Women and Law in the Ottoman Empire

The following content was written as a paper for a graduate history course on the Ottoman Empire. It was the final paper, so I didn’t see the results of my professor’s critique, but I finished the course with an A-. That takes into account factors other than just this paper, so take what’s written withContinue reading “Women and Law in the Ottoman Empire”

Response: Cem Behar’s “A Neighborhood in Ottoman Istanbul: Fruit Vendors and Civil Servants in Kasap Ilyas Mahalle”

In A Neighborhood in Ottoman Istanbul: Fruit Vendors and Civil Servants in Kasap Ilyas Mahalle, Cem Behar attempts to reconstruct the life of an Ottoman Istanbul neighborhood through the use of an exceptional collection of records that he claims are unique to Kasap Ilyas. The records he uses as a primary source for his reconstructionContinue reading “Response: Cem Behar’s “A Neighborhood in Ottoman Istanbul: Fruit Vendors and Civil Servants in Kasap Ilyas Mahalle””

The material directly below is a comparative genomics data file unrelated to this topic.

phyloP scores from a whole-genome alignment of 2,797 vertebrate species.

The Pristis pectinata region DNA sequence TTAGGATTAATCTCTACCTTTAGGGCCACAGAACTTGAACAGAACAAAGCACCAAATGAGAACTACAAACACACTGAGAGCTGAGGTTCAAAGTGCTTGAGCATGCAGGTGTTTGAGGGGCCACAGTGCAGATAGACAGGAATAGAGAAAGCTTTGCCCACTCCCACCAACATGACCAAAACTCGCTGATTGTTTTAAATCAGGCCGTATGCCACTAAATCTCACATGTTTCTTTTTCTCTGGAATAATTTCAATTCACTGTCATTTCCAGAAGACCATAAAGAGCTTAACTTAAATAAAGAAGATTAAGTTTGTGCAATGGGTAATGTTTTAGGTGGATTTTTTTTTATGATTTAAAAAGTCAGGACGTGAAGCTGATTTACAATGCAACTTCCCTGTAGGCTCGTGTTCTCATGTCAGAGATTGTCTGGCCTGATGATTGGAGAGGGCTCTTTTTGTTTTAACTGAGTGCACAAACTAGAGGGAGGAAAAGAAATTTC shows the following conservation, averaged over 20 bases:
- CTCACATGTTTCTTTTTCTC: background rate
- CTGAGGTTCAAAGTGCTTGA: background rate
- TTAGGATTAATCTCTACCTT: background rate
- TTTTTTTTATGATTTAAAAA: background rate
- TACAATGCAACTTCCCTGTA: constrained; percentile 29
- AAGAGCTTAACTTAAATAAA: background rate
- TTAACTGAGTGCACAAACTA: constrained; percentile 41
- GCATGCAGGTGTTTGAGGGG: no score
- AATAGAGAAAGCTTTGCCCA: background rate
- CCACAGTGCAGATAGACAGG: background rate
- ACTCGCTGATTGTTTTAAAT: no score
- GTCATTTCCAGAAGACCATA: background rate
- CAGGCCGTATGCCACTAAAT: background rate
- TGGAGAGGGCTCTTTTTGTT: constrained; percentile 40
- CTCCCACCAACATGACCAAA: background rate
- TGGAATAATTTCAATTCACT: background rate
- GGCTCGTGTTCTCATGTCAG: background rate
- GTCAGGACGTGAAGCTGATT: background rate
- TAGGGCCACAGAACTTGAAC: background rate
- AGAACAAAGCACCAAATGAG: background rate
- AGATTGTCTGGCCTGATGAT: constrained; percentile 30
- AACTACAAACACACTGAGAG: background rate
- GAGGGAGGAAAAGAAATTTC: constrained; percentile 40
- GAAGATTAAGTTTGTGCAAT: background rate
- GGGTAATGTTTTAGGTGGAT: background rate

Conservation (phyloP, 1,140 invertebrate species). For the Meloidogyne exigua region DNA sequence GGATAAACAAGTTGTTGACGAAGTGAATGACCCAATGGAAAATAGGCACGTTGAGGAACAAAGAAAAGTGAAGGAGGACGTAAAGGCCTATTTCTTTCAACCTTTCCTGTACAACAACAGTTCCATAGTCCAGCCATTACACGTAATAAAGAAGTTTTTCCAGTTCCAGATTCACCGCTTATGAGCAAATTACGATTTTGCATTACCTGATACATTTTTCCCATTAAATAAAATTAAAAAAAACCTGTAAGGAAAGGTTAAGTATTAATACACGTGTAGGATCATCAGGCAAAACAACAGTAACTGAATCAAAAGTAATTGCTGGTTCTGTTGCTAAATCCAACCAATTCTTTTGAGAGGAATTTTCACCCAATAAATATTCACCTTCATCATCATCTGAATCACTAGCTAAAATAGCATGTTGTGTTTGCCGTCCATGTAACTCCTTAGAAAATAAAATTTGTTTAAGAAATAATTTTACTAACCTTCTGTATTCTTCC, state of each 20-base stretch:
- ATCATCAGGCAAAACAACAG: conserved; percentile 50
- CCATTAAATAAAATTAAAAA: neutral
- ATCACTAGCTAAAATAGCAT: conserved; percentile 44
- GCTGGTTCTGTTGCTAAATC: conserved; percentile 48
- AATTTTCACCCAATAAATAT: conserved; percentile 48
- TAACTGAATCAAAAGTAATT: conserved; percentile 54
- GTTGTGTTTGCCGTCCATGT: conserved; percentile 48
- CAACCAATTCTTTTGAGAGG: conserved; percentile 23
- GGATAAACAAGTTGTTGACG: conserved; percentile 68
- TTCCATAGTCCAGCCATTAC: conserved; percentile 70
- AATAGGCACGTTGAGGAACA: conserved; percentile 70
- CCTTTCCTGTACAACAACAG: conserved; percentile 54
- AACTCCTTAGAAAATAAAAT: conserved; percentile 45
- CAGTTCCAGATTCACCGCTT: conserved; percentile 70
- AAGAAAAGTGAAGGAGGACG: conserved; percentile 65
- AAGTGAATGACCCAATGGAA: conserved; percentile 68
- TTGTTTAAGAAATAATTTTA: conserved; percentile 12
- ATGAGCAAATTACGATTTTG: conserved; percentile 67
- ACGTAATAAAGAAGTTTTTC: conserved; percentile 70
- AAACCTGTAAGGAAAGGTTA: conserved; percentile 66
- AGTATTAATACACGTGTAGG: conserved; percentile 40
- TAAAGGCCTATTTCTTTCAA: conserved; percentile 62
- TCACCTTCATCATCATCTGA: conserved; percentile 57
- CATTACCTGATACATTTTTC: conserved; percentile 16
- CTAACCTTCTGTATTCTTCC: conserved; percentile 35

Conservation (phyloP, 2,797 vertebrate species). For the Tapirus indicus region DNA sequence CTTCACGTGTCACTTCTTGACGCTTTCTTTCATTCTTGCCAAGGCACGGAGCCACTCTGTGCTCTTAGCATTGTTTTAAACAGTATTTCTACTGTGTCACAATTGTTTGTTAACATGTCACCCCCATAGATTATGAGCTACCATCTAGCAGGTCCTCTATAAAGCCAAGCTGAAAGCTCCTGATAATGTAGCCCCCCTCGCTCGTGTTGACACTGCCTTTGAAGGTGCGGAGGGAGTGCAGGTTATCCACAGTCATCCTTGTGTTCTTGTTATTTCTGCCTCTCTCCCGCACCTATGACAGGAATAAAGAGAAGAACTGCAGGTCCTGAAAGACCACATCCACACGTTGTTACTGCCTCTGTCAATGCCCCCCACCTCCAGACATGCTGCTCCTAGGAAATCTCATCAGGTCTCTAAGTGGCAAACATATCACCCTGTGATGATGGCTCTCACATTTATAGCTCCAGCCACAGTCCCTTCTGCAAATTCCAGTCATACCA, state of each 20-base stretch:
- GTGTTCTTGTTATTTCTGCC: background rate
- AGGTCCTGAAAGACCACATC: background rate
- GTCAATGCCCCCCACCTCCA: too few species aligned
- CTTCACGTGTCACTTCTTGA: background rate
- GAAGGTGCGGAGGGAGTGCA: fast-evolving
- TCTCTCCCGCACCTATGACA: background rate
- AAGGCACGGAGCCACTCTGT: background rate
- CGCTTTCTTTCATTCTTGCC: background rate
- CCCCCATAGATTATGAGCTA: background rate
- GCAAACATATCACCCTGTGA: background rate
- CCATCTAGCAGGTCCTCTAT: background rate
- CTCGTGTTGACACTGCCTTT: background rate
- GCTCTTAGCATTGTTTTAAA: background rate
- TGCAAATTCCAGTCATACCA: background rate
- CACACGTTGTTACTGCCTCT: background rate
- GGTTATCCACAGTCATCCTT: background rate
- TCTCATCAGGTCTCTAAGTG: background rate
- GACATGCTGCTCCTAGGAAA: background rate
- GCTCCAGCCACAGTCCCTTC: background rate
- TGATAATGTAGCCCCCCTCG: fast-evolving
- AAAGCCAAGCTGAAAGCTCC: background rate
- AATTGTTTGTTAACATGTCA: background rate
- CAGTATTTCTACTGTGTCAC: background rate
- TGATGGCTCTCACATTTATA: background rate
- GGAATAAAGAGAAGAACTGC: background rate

Response: Donald Quataert’s “The Ottoman Empire, 1700-1922”

Donald Quataert’s book, The Ottoman Empire, 1700-1922 (New Approaches to European History), is an engaging overview that challenges popular (mis)conceptions about internal dynamics of the empire in regards to inter-communal relations and the role it played internationally. Throughout the text, Quataert takes care to place the Ottoman Empire in context, something which he seems toContinue reading “Response: Donald Quataert’s “The Ottoman Empire, 1700-1922””

Response: Cemal Kafadar’s “Between Two Worlds: The Construction of the Ottoman State”

Cemal Kafadar’s book, Between Two Worlds: The Construction of the Ottoman State, is an attempt to find a middle-ground between existing theories that paints a more realistic picture of a dynamic and fluid process that didn’t exist in polar opposites, as presented in the theories put forward by Herbert Gibbons, Paul Wittek and M. F.Continue reading “Response: Cemal Kafadar’s “Between Two Worlds: The Construction of the Ottoman State””